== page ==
N o v e m b e r 2 0 0 5 • w w w. e c a r d i o l o g y n e w s .

c o m



New Scan Gives Speedy Diagnosis of Chest Pain
A single 15-second scan may replace a battery of tests for serious conditions in emergency situations.
In addition to aortic dissection, pulmonary embolism, and coronary artery disease, the technique will allow clear S A N F R A N C I S C O — Chest pain repre- views of the pericardium, permitting the sents one of the most common presenting diagnosis of calcified or thickened perisymptoms in emergency departments, cardium and sometimes pericarditis. In addition, “you might pick up pneuand it also represents a diagnostic challenge: Is it a pulmonary embolism? Is it an monia, and you might pick up pulmonary aortic dissection? Is it coronary artery dis- adhesions or even pericardial adhesions,” Dr. Budoff said. “There are a lot of things ease? Or is it nothing? Now, new CT technology promises to you could possibly see. And it could be revolutionize this diagnosis, giving the done during the chest pain episode, which ability to rule out all three conditions with is a great advantage over some of the other modalities where you’d want to wait a single 15-second scan. In theory, this scan can replace stress until their chest pain is quiescent.” Dr. Budoff described the case of an eltesting for coronary artery disease, echocardiography or CT for aortic dis- derly woman who complained of chest section, and CT pulmonary angiography pain and shortness of breath. Because of or a ventilation-perfusion scan for pul- her age, he was reluctant to order a stress monary embolism, Matthew J. Budoff, test. The CT angiography showed that her M.D., said at a cardiovascular imaging coronary arteries were normal and that conference sponsored by the American her ejection fraction was acceptably high. When he examined the lung images closeCollege of Cardiology. Although no diagnostic or prognostic ly, however, he discovered several pulstudies on the triple rule out have yet monary emboli. “We admitted her to the hospital, put been published, there’s some indication that the single scan will have 90% accura- her on heparin, and it all cleared up,” he cy or better for each of the three condi- said. Despite its promise, the triple rule out tions, said Dr. Budoff of Harbor-UCLA does have some limitations. For one thing, Medical Center in Torrance, Calif. The technology involves a 64-slice CT it subjects patients to a relatively high scan from the apex to the base of the dose of radiation—in the neighborhood of lungs. Patients will have to hold their 24-30 millisieverts, equivalent to 240-300 breath for 20-30 seconds as contrast is in- chest x-rays. Because it’s a gated study, more contrast jected and the images are acquired. Acquisition of the slices will be gated to the must be used and the injection time is heart’s rhythm, allowing for stable, high- longer than for a standard CT. Some paresolution images of the heart and lungs. tients may have trouble holding their breath for 20-30 seconds. The slice thickness will be 0.625 mm. Then there’s the issue of who is going Software and a sophisticated workstation will allow the clinician to construct three- to read these images when a patient predimensional images sents at 3 a.m. The radiologist staffing the of the heart, lungs, emergency department may not be facile or aorta, and to ma- with cardiac CT angiography. Although nipulate three-di- the images could be transferred over data mensional and two- lines, the cardiologist is not likely to have dimensional images a workstation with the proper software at in a variety of ways. home. In all likelihood, someone will have to come to the hospital to read the study. Still, Dr. Budoff expects the triple rule out to become a routine test in the emergency department, a prospect he greets with mixed emotions. “We really need to see how this is going to pan out, and work out the reading issues before we start applying this to everybody who comes in with a twinge in their chest or shortness of breath,” he said. “I’m a little leery ...to say just Views of aortic dissection: Left, it is shown as a long, thin because we can do it dissection flap in the descending aorta; right, the true lumen we should.” (larger area) and false lumen are shown endoscopically. s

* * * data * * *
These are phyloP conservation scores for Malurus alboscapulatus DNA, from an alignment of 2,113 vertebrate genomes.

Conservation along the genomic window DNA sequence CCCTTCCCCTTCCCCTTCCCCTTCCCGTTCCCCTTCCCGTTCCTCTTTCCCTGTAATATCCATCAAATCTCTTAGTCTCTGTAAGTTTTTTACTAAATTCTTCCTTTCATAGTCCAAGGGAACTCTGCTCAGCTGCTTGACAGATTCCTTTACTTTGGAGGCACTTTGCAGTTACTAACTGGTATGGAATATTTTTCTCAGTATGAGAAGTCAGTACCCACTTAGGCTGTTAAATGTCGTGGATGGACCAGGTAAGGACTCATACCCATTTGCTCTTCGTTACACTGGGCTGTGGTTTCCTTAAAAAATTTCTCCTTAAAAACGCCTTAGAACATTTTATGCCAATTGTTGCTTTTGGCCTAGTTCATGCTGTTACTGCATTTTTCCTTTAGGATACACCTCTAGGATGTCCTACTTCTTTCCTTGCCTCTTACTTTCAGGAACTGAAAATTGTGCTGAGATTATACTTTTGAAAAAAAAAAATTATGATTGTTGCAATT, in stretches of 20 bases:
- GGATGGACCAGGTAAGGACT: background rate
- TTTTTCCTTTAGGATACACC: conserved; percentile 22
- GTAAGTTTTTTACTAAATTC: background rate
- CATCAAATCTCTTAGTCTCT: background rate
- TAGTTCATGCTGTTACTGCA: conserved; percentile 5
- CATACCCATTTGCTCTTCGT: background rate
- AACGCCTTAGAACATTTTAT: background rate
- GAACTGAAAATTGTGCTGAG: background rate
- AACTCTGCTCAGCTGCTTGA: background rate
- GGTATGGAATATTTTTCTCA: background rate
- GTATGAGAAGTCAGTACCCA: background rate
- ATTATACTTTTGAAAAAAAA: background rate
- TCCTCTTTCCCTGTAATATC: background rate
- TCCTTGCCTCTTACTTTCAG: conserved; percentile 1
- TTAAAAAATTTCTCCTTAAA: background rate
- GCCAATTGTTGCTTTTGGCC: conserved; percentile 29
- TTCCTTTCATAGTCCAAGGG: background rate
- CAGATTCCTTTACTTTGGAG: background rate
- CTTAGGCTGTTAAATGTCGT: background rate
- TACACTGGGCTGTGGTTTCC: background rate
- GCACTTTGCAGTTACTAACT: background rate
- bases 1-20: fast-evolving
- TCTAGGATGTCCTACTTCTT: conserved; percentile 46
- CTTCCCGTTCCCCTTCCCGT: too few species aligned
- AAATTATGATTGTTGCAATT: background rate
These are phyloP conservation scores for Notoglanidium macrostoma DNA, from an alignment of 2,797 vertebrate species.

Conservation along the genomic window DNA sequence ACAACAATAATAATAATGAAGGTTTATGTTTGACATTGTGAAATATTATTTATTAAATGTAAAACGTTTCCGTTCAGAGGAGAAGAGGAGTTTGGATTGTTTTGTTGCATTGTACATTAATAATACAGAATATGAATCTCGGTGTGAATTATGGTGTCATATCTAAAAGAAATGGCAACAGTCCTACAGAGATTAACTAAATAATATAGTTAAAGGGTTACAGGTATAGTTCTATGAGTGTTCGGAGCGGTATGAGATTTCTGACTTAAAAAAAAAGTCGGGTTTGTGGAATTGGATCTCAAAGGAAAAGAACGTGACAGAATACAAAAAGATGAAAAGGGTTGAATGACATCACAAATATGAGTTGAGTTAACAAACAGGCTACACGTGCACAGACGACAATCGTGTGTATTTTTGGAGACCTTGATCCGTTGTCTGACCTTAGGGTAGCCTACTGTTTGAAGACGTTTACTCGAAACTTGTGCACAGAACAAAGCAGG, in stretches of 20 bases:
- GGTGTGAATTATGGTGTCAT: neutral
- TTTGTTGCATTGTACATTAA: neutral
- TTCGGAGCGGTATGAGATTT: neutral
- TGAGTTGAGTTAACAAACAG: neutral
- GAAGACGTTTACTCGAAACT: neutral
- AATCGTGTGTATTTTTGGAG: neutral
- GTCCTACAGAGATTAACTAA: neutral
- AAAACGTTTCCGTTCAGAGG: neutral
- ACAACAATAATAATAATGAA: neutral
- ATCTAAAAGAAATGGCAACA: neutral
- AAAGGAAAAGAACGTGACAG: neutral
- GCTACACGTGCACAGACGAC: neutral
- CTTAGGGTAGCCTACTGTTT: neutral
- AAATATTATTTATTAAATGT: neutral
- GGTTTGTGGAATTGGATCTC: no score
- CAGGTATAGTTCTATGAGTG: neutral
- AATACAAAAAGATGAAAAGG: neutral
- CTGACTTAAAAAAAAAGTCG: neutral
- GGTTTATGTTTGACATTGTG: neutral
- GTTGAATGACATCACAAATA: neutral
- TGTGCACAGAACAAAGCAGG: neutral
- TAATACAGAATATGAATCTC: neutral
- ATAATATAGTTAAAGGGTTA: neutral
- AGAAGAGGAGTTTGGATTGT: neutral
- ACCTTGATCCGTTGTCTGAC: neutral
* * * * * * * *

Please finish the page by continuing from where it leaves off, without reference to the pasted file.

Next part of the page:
San Francisco Bureau